by Paul Post
New York Racing Association President Charlie Hayward said Monday that he expects the organization to be profitable for the first time in eight years and that it still has $27-million of the $30-million the state advanced it last September when NYRA received the 25-year franchise to operate Aqueduct, Belmont Park, and Saratoga Race Course.
The state advanced the cash to keep NYRA solvent and provide money for improvements while it waits for expanded gaming to come online at Aqueduct and possibly Belmont. The state and NYRA have faced many hurdles in naming a gaming operator, but Hayward said that the state could decide on an operator by Labor Day.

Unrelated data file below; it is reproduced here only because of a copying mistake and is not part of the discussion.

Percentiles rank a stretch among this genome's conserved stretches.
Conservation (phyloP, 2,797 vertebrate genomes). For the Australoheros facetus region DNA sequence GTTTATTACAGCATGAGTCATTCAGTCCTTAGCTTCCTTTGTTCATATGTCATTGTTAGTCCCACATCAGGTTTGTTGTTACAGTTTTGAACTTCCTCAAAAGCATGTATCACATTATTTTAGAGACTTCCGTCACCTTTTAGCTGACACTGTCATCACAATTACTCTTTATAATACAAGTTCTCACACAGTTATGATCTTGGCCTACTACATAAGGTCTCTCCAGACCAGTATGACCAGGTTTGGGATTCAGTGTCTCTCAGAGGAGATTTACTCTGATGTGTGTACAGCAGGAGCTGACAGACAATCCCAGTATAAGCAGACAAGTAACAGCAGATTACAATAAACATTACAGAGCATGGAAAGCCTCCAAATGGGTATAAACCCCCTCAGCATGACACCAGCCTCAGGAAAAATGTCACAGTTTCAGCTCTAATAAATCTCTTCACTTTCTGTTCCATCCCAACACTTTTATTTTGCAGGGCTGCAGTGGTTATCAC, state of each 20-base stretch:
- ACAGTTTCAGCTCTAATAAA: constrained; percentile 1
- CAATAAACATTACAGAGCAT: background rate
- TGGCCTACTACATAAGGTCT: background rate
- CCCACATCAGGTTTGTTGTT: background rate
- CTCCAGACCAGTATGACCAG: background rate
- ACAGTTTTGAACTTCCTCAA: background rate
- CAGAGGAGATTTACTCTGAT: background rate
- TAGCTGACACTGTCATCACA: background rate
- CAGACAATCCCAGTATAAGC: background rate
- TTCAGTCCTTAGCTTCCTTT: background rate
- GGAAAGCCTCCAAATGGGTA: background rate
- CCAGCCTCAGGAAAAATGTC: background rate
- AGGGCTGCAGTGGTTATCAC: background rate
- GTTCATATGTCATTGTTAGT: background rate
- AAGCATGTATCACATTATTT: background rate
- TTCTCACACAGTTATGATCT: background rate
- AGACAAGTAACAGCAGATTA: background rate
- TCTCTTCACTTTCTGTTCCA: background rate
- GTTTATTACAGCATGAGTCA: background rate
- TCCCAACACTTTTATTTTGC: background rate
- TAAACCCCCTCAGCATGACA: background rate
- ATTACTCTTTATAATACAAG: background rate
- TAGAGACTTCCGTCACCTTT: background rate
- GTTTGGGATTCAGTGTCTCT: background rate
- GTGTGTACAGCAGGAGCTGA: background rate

“I think they’re going to get this done by the end of the Saratoga meet,” Hayward said during the first ever meeting of the Saratoga Race Course Local Advisory Board Monday in Saratoga Springs, New York.
Governor David Paterson had hoped to name a gaming operator by August 1, but a recent month-long power struggle in the Senate paralyzed state government and delayed the selection process.
Hayward said that NYRA made $3-million in June in part because of a successful Belmont Stakes (G1) day and what he called “streamlined operations.”